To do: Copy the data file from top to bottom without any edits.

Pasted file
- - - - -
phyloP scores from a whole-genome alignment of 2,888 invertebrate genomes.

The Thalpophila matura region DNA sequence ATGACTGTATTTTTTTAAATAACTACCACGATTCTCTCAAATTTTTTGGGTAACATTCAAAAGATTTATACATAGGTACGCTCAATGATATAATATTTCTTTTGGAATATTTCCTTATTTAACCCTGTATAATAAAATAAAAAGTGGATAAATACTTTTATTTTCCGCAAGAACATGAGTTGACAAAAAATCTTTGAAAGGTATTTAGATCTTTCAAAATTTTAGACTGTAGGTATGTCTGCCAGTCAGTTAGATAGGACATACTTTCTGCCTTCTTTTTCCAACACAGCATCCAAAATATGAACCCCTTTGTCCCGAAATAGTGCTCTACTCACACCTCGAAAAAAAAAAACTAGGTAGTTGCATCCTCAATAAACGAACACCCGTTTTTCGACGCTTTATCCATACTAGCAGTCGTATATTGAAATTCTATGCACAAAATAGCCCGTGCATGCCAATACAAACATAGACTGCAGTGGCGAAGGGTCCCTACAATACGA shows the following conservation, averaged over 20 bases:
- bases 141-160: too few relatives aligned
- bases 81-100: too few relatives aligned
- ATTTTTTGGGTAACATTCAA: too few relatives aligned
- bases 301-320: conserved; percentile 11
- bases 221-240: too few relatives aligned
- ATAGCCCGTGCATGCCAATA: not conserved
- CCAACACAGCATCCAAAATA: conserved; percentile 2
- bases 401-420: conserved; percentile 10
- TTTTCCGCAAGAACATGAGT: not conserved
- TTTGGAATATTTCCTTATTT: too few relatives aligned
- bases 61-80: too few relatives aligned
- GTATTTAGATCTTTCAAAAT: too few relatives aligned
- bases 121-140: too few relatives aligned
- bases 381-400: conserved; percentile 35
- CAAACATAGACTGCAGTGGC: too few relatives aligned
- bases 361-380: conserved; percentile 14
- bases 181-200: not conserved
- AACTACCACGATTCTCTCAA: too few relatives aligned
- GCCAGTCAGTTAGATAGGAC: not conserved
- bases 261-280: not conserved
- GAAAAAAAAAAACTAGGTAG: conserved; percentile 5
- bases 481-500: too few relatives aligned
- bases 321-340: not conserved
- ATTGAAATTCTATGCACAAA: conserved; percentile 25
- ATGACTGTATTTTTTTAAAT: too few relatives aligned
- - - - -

phyloP scores from a whole-genome alignment of 2,888 invertebrate genomes.

The Thalpophila matura region DNA sequence ATGACTGTATTTTTTTAAATAACTACCACGATTCTCTCAAATTTTTTGGGTAACATTCAAAAGATTTATACATAGGTACGCTCAATGATATAATATTTCTTTTGGAATATTTCCTTATTTAACCCTGTATAATAAAATAAAAAGTGGATAAATACTTTTATTTTCCGCAAGAACATGAGTTGACAAAAAATCTTTGAAAGGTATTTAGATCTTTCAAAATTTTAGACTGTAGGTATGTCTGCCAGTCAGTTAGATAGGACATACTTTCTGCCTTCTTTTTCCAACACAGCATCCAAAATATGAACCCCTTTGTCCCGAAATAGTGCTCTACTCACACCTCGAAAAAAAAAAACTAGGTAGTTGCATCCTCAATAAACGAACACCCGTTTTTCGACGCTTTATCCATACTAGCAGTCGTATATTGAAATTCTATGCACAAAATAGCCCGTGCATGCCAATACAAACATAGACTGCAGTGGCGAAGGGTCCCTACAATACGA shows the following conservation, averaged over 20 bases:
- bases 141-160: too few relatives aligned
- bases 81-100: too few relatives aligned
- ATTTTTTGGGTAACATTCAA: too few relatives aligned
- bases 301-320: conserved; percentile 11
- bases 221-240: too few relatives aligned
- ATAGCCCGTGCATGCCAATA: not conserved
- CCAACACAGCATCCAAAATA: conserved; percentile 2
- bases 401-420: conserved; percentile 10
- TTTTCCGCAAGAACATGAGT: not conserved
- TTTGGAATATTTCCTTATTT: too few relatives aligned
- bases 61-80: too few relatives aligned
- GTATTTAGATCTTTCAAAAT: too few relatives aligned
- bases 121-140: too few relatives aligned
- bases 381-400: conserved; percentile 35
- CAAACATAGACTGCAGTGGC: too few relatives aligned
- bases 361-380: conserved; percentile 14
- bases 181-200: not conserved
- AACTACCACGATTCTCTCAA: too few relatives aligned
- GCCAGTCAGTTAGATAGGAC: not conserved
- bases 261-280: not conserved
- GAAAAAAAAAAACTAGGTAG: conserved; percentile 5
- bases 481-500: too few relatives aligned
- bases 321-340: not conserved
- ATTGAAATTCTATGCACAAA: conserved; percentile 25
- ATGACTGTATTTTTTTAAAT: too few relatives aligned